07 May 2018
5TH MAY this year marks the 200th anniversary of the birth of Karl Marx, arguably the person whose thinking has had the greatest impact on the history of humankind. Marx’s thought is vast and multi-faceted. He developed scientific socialism whose three main component parts are dialectical and historical materialism, political economy and the doctrine of the class struggle. In a nutshell, his analysis was a concrete analysis of concrete conditions.

It was such analyses that led Marx to uncover the intricacies of capitalism, the necessity of socialist and communist revolution and the correct interpretation of history. He was a universal genius and wrote extensively on politics, economics, history, culture, sociology and science, among other topics, laying the scientific basis for the proletarian women’s movement and environmental movement and foresaw, the anti-racist and anti-caste movements etc.

But his forte was not only his thought. He became active in the first Workingmen’s Association (earlier called the Communist League) formed by different trade unions from various countries. He founded the German Workers Association (while he was in Belgium). It was at the behest of the Communist League that Marx and Engels wrote the Communist Manifesto. Thus he put into practice the principle of proletarian internationalism which he had put forward in opposition to bourgeois nationalism.

All this activity called for great personal sacrifice from Karl Marx. He and his family suffered often from poverty and police repression. He was expelled from nations (twice from France and once from Belgium) and ended up as a stateless person in England, which denied him citizenship while Prussia refused to reinstate his citizenship. He was compelled to do his work in extremely difficult conditions. Such a life took a great toll upon his wife and his family and four of his seven children died at a very young age in infancy. Many have accepted the truth of the ideas put forward by Karl Marx in various fields, such as economics, sociology, history, etc. Still, they say that his idea of revolution is not correct and is not endemic to his other ideas. This is clearly false. The essence of Karl Marx’s ideas is his concept of revolution. It is the life breath of his work.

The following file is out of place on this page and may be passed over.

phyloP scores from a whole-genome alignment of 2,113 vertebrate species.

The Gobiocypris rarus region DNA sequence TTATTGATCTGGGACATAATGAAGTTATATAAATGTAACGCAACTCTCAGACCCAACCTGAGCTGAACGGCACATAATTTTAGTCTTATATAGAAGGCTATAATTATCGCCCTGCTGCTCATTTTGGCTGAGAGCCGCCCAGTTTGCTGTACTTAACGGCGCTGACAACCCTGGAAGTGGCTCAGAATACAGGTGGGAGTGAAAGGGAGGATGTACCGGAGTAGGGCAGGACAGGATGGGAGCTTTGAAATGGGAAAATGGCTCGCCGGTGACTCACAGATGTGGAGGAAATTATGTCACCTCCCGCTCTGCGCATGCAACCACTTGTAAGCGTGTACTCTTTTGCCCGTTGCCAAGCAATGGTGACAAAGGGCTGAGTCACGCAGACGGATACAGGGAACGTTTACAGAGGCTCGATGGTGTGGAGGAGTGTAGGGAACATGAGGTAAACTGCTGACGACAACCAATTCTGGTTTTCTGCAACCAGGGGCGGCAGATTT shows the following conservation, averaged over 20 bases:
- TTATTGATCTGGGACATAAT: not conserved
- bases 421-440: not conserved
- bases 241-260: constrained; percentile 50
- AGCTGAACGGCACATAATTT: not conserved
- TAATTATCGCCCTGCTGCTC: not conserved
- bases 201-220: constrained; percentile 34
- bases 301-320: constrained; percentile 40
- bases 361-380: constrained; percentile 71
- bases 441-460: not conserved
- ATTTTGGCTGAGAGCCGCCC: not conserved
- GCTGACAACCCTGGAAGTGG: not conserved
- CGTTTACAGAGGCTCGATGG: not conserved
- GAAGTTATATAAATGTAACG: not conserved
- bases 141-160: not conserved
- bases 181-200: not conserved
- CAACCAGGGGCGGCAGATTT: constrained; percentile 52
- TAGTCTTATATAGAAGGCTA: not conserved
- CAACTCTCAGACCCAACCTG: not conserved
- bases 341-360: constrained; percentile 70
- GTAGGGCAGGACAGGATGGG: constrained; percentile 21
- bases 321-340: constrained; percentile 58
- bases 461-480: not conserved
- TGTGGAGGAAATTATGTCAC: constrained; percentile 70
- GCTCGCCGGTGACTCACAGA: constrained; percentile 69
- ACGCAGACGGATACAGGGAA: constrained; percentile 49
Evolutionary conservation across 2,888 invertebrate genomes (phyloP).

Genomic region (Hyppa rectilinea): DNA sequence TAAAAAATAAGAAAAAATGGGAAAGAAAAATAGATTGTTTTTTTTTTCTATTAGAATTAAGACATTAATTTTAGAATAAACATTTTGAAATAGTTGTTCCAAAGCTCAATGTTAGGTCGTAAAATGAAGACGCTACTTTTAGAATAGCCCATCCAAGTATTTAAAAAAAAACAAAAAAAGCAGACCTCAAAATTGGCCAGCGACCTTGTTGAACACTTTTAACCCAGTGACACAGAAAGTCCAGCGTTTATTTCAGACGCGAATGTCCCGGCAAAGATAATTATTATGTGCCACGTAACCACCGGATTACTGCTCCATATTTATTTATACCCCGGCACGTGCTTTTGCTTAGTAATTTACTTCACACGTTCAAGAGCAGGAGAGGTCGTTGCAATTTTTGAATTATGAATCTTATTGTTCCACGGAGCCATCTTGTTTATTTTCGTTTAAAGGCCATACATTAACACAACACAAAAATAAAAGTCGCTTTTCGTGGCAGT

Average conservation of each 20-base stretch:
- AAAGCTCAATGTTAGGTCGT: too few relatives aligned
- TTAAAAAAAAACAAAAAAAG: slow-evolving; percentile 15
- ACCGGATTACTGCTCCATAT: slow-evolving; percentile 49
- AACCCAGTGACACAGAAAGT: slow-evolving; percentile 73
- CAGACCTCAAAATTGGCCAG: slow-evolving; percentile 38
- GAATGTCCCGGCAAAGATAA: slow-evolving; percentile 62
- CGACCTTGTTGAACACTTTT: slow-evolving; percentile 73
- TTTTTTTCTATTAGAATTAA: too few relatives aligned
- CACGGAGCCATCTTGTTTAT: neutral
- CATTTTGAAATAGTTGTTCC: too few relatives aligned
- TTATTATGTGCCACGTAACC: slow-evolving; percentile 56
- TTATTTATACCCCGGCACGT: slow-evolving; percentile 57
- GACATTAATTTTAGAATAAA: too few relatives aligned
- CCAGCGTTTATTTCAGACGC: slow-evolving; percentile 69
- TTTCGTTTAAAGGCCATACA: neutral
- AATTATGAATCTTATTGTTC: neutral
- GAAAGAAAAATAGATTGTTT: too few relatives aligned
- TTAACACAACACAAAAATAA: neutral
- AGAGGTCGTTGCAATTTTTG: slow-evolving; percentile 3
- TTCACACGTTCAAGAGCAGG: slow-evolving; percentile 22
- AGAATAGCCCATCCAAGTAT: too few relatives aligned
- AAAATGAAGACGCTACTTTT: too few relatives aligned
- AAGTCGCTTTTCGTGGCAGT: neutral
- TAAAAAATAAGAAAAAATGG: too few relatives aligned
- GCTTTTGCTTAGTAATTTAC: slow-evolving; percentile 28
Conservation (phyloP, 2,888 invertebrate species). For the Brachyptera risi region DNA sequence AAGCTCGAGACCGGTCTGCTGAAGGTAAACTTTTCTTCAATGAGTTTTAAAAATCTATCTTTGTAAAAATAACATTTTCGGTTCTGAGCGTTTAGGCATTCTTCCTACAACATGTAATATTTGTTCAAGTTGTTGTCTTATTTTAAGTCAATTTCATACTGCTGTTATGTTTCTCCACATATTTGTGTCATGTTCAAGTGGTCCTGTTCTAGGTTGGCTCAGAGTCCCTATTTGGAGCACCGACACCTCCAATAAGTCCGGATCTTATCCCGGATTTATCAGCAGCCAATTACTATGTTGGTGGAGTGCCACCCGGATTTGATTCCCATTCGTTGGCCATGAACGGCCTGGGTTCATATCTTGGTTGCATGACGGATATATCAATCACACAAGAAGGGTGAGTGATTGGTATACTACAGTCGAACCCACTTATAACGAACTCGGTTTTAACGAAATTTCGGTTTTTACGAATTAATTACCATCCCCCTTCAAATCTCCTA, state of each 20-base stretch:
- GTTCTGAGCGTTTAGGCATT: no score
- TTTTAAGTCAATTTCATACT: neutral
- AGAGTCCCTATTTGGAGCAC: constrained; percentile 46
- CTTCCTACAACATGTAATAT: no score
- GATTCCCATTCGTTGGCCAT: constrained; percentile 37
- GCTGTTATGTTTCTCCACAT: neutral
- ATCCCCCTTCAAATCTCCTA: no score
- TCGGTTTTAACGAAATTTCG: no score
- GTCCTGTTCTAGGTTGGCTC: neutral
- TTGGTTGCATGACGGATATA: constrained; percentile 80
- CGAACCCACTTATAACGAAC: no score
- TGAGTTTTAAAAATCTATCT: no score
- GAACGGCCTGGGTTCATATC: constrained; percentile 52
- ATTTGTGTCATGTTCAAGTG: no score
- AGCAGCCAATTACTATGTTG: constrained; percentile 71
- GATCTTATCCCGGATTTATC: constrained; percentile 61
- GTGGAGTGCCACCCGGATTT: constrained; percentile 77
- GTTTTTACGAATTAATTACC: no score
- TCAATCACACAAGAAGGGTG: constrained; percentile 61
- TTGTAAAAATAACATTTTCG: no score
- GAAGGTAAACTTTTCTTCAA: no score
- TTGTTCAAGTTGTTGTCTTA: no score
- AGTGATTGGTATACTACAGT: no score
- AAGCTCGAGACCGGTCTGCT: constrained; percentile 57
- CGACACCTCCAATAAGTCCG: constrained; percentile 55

We remember Karl Marx on this day not only to pay our respects to his past achievements. We specifically assert that the thought of Karl Marx is the future – that scientific socialism is the only possible future in a world beset by various types of crises – economic, political, environmental, ethnic and cultural. It is in such a world that Karl Marx offers us a chance of a world without classes – without race, ethnic, gender, caste and other such biases. A world based on the abolition of private property of the means of production – the land and the factories – where the real history of mankind can be begun.

Let us all strive to commemorate Karl Marx in the only genuine manner. By renewing our resolve and our enthusiasm for the spirit of proletarian internationalism and the fight for democracy and freedom – for socialism and communism – for the world as Karl Marx had given us a vision of.

ICOR calls upon all revolutionaries to make use of the 200th anniversary to spread the ideas of Karl Marx to inspire the youth to act upon the revolutionary path shown by Marx, to change the world to socialism and communism – in the spirit of the slogan: Workers of the world, unite! 

The Communist movement in India has a history of almost a century after the salvos of October Revolution in Russia brought Marxism-Leninism to the people of India who were engaged in the national liberation struggle against the British colonialists. It is a complex and chequered history.